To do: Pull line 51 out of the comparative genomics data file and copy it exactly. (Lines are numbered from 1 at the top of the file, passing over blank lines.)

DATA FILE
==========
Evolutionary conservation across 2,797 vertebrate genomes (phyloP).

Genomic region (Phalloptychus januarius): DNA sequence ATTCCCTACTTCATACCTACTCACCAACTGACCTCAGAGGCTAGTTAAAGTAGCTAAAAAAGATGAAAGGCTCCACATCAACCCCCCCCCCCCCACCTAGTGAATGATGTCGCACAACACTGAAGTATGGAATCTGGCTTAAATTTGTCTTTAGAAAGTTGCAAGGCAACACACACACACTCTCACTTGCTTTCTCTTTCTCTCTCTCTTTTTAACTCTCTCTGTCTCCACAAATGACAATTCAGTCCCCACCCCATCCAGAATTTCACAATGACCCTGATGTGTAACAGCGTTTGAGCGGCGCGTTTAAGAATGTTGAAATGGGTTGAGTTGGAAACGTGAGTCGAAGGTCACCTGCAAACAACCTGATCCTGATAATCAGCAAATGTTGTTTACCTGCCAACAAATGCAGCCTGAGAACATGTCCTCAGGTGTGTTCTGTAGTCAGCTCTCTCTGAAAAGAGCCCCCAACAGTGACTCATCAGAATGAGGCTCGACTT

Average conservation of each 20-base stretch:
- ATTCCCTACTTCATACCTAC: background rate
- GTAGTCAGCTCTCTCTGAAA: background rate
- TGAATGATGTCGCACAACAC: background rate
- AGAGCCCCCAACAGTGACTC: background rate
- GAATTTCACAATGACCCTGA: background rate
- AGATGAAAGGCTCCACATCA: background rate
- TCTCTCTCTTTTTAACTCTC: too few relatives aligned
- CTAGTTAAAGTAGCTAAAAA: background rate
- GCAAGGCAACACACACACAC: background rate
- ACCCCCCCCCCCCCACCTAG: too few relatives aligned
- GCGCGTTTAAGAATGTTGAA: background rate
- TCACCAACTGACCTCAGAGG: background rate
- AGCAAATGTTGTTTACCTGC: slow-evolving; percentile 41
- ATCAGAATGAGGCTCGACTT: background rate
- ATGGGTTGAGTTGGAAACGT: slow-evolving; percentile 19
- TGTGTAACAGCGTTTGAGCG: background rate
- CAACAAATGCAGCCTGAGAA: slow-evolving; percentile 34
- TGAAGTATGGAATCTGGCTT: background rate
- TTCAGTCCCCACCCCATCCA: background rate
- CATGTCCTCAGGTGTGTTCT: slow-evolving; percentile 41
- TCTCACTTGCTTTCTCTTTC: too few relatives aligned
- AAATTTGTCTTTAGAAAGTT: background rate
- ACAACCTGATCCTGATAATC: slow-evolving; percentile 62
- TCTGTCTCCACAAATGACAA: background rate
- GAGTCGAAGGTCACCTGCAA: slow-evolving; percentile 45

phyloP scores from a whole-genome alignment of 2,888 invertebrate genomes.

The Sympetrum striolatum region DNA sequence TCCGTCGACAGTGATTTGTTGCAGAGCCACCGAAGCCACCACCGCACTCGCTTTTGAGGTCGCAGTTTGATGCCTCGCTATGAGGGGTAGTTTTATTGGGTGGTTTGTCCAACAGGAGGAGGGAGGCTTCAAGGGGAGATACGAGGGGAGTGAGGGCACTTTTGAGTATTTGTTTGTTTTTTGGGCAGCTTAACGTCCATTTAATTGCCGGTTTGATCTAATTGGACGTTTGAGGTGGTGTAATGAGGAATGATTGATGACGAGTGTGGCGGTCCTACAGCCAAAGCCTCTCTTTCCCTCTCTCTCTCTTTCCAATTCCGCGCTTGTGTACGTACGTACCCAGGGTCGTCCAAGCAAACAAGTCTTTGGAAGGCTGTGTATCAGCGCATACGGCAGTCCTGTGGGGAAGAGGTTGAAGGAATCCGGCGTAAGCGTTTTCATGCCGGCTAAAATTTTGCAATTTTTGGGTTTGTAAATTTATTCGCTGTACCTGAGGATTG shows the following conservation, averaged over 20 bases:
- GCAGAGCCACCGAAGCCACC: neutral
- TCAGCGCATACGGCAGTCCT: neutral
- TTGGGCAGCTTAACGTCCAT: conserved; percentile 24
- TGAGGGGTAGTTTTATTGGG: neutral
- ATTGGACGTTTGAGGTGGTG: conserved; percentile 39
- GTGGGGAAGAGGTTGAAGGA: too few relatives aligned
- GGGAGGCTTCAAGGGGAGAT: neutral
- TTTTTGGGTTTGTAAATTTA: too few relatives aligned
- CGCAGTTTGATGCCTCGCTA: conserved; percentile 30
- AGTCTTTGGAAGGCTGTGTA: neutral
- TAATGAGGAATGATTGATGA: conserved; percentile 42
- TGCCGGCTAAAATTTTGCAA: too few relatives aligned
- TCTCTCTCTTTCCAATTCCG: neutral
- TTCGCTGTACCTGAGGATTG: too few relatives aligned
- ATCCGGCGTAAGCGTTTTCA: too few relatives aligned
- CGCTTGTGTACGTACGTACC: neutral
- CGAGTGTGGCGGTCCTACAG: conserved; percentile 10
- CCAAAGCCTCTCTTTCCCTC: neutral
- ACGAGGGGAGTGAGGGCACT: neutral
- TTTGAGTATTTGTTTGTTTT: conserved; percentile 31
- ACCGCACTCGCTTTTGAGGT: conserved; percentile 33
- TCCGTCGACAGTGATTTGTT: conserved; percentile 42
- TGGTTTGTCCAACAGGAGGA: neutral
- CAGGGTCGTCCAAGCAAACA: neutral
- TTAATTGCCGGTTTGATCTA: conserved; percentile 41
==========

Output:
- ACCGCACTCGCTTTTGAGGT: conserved; percentile 33